- LoginAccess your ApplicationOr learn more about our programmes and applyAccess MyINSEAD
Associate Professor of Economics, Copenhagen Business School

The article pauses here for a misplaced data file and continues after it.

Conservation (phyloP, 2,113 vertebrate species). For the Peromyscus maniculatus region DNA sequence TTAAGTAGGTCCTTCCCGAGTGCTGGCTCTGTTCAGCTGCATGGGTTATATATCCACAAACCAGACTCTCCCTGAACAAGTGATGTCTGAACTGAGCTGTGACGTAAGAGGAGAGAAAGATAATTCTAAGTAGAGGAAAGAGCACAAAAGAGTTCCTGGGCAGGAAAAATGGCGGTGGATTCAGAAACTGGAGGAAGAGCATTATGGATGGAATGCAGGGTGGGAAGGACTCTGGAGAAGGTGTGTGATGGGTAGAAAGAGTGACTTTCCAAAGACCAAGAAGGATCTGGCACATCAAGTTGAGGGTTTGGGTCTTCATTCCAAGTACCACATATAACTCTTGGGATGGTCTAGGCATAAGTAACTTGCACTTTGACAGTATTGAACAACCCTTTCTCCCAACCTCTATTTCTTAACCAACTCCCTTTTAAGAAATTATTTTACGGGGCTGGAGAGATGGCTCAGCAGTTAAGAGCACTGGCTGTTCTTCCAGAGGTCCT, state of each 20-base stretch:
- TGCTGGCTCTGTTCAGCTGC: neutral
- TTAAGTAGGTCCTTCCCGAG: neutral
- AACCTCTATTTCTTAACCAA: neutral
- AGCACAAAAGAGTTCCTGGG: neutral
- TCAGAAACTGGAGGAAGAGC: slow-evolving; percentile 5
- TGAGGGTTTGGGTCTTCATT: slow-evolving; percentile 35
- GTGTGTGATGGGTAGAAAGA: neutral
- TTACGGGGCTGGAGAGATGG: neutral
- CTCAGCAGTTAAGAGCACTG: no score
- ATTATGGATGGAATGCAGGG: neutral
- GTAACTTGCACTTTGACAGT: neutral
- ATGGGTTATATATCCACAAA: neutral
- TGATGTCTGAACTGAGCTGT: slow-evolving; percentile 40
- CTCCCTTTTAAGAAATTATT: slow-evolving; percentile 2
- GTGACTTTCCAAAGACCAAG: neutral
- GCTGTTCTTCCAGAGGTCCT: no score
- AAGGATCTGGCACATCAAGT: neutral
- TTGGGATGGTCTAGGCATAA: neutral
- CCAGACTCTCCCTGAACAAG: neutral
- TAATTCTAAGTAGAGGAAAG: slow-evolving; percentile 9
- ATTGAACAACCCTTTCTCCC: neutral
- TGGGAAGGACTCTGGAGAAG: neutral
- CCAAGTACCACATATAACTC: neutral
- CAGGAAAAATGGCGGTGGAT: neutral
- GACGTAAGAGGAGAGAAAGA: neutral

Birthe Larsen is an associate professor of economics at Copenhagen Business School (CBS) and the Associate Dean for the full-time MBA programme at CBS. Her research is in labour-macroeconomics, mainly unemployment, education and inequality, using search and matching theory including some empirical research. Her teaching is in Macroeconomics at several programmes at CBS. Birthe Larsen (with co-authors) has published theoretical and empirical papers on inequality, between formal and informal sector workers, ‘Informal Unemployment and Education’, between ethnic groups, ‘Income, Amenities and Negative Attitudes’, ‘Labour Market Performance Effects of Discrimination and Loss of Skill’, related to unemployment policy, ‘Labour Market Programmes and the Equity-Efficiency Trade-off’ and is presently working on several papers related to inequality. She was a member of the Swedish research council: Vetenskapsrådet. She holds a Ph.D. in Economics from University of Copenhagen (PhD courses completed at Boston University), a M.Sc. in Economics from LSE and has had lengthily research visits at IIES, Stockholm University, Melbourne University, Australia, IZA, and INSEAD. She has received grants from the Danish Council for Independent Research and from FAS, Sweden. She has completed a course on Research Management. Furthermore, she received the CBS Communication Prize in 2008 for several programmes on Economic issues on the Danish Radio. Birthe Larsen was one of the 7 Workpackage leaders for an EU7 programme application on Youth Unemployment jointly with 22 European partners in 2013, which made it to the final round. Birthe Larsen initiated the Copenhagen Education Network, CEN, which is continuously growing in terms of members, both around Copenhagen and abroad and which organizes 3 workshops a year. Birthe Larsen has published in journals such as: Scandinavian Journal of Economics, European Economic Review and Journal of Macroeconomics.